Top 13 Must-See Museums in Krakow – You Private Guide

There are plenty museums in Kraków. Nestled in southern Poland, this city oozes history and charm with its stunning architecture, quaint Main Market Square, and an array of attractions for all age groups. Its narrow streets are lined with picturesque buildings and sprinkled with cozy cafes and restaurants right in the heart of the Old Town. But what truly makes Krakow shine, I believe, are its museums – where you get to marvel at some of Poland’s most significant monuments.

I’ve rounded up couple of these amazing museums of Kraków you definitely shouldn’t miss when in this city:

National Museum in Kraków

If you want to dive into Poland’s rich history, start your journey at the National Museum. It’s located in a massive building on Aleja 3 Maja and houses three specific exhibitions. The first one, „Arms and Uniforms in Poland„, showcases historic, medieval weaponry, including an 11th-century knight’s helmet and memorabilia from notable military commanders such as Tadeusz Kościuszko, Józef Poniatowski, and Józef Piłsudski.

Next, there’s the Gallery of Artistic Crafts which offers a sneak peek into everyday items used several hundred years ago. Lastly, the Gallery of Polish Art of the 20th Century will wow art enthusiasts with works from artists like Olga Boznańska, and many more.

↳ Make sure to read my guide to the most amazing places to stay in Kraków:
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Czartoryski Museum

I am convinced that the Princes Czartoryski Museum is a must-visit, being one of the oldst grouped museum collections in Krakow. Its history dates back to the early 19th century when Izabela Czartoryska showcased her first collection.

It comprises three stunning buildings:

  • the Czartoryski Palace
  • the small Klasztorek
  • and the former Krakow Arsenal.

And, let me tell you, it holds two of the most famous paintings housed in Poland – Leonardo da Vinci’s „Lady with an Ermine” and Rembrandt’s „Landscape with the Good Samaritan„. Besides, the museum also features eastern art, medieval applied arts, and a large military exhibition.

Wawel Royal Castle Museum

If there’s one thing I know, it’s that you can’t leave Krakow without visiting the Wawel Royal Castle, affectionately known as „Wawel”. Being one of the region’s largest museums, it offers a whopping 70 exhibition rooms that cover over 7,000 square meters.

At the castle, you can explore beautifully preserved royal apartments and chambers, witness Polish and European art collections, and get mesmerized by a unique collection of Eastern art. Plus, there are five exhibition halls that are part of the Crown Treasury exhibition. It is worth to say that being there, you need to know about the enormity of its historical significance.

Vodka Factory Museum

I can tell you, the Vodka Factory Museum is an exhilarating journey into the world of vodka that you won’t forget. It lets you delve into its history, its brewing process, and how the culture around this beverage has evolved over the centuries. This museum sits in the historic building of the erstwhile Vodka Factory No. 11 from the 1930s and later, the Polmos Distillery. The place itself is a testament to its unique identity.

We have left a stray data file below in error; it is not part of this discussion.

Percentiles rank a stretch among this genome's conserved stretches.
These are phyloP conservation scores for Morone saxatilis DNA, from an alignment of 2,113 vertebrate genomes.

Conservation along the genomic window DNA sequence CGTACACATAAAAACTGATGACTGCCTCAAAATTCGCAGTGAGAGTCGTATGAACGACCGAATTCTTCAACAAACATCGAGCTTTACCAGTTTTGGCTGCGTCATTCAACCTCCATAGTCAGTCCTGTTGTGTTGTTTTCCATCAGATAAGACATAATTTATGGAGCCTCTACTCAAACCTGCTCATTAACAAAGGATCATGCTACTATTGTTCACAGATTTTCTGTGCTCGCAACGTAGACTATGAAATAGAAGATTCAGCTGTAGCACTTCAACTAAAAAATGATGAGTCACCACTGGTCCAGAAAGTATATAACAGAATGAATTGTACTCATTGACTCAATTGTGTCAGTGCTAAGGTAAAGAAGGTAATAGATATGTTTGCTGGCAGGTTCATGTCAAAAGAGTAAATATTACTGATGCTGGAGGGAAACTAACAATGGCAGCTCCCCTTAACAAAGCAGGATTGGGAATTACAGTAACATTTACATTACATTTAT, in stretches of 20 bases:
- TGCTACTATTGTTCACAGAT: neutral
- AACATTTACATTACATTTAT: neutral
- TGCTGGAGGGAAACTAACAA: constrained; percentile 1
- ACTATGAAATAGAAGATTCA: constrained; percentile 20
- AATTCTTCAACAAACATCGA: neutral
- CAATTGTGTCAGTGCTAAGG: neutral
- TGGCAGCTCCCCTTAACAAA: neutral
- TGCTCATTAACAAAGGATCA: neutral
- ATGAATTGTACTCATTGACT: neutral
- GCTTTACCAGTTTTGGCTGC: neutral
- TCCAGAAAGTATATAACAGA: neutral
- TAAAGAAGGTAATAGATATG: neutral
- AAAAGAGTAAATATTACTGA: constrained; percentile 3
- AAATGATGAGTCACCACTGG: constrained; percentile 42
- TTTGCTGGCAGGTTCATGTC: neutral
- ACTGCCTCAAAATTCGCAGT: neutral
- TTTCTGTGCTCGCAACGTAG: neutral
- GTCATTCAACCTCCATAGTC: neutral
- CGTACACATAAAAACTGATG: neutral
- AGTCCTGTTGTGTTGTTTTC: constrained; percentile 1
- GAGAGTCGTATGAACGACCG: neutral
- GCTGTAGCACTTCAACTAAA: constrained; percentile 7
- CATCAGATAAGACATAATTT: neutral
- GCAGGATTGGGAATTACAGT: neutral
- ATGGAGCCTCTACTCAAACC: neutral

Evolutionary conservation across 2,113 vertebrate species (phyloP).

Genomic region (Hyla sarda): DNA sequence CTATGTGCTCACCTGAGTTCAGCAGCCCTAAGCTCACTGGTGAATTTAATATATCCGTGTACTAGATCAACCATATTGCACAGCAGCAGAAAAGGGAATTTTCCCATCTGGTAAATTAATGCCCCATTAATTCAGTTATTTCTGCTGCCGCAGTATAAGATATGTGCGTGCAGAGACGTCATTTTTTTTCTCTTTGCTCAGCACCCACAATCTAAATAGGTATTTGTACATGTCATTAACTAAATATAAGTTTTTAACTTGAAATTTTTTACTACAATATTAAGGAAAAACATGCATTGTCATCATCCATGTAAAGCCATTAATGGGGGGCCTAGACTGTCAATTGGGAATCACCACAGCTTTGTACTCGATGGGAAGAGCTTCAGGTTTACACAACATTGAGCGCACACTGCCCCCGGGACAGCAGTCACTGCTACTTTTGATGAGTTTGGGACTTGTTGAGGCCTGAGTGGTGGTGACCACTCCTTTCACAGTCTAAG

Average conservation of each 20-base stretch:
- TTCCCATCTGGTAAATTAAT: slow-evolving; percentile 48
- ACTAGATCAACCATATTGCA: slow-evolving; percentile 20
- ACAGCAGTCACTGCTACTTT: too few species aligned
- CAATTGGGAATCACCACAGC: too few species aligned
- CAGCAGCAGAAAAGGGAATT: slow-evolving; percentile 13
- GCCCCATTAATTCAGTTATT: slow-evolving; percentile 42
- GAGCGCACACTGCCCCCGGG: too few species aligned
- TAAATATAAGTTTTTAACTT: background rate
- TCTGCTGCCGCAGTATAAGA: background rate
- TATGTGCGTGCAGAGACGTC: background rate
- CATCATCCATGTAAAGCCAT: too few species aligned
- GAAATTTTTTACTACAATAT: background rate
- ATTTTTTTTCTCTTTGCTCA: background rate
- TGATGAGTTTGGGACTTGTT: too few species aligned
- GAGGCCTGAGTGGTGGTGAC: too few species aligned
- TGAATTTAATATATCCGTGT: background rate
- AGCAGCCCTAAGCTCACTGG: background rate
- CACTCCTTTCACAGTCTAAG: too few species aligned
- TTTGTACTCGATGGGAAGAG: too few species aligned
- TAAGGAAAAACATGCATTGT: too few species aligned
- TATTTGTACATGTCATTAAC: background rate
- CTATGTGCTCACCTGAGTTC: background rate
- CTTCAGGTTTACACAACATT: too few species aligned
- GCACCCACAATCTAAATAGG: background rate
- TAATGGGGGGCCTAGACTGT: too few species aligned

The Vodka Factory offers nearly 1,100 m2 of space, divided into several zones – a cinema for an introduction, a general area about vodka’s history, a section explaining the production processes, and a part focusing on the history of the Polmos plant. Your vodka adventure concludes with a tasting session where you can try potent spirits and even some cocktails.

Museum of Pharmacy – Collegium Medicum

Ever wondered what wax was used for besides candles? Or what were medicinal wines and the diseases they combated? If you want the answers to these intriguing questions, you need to know about the Museum of Pharmacy. Founded in the 1940s, this museum, spread across five floors, houses hundreds of fascinating exhibits. Some of the key attractions you’ll encounter include:

  • Items that pharmacists used, such as distilling apparatuses, alembics, crucibles, and presses for extracting juices and oils.
  • Furniture and objects from monastery pharmacies, including chests of drawers for storing medicinal herbs and even a dried crocodile.

Don’t miss out on the attic of the Pharmacy Museum. This space used to be a drying room for medicinal herbs, which has been meticulously recreated for visitors. You’ll see a scientific collection of medicinal plants, offering a glimpse into the healing arts of the past.

Collegium Maius – Museum of the Jagiellonian University

For the science geeks, I believe, a visit to the oldest part of the Jagiellonian University – Collegium Maius, housing the university museum, will be a delight. Here, you can marvel at astronomical instruments used by Nicolaus Copernicus, the Jagiellonian Globe (one of the world’s oldest accurate globes marking America), and numerous medieval measuring tools.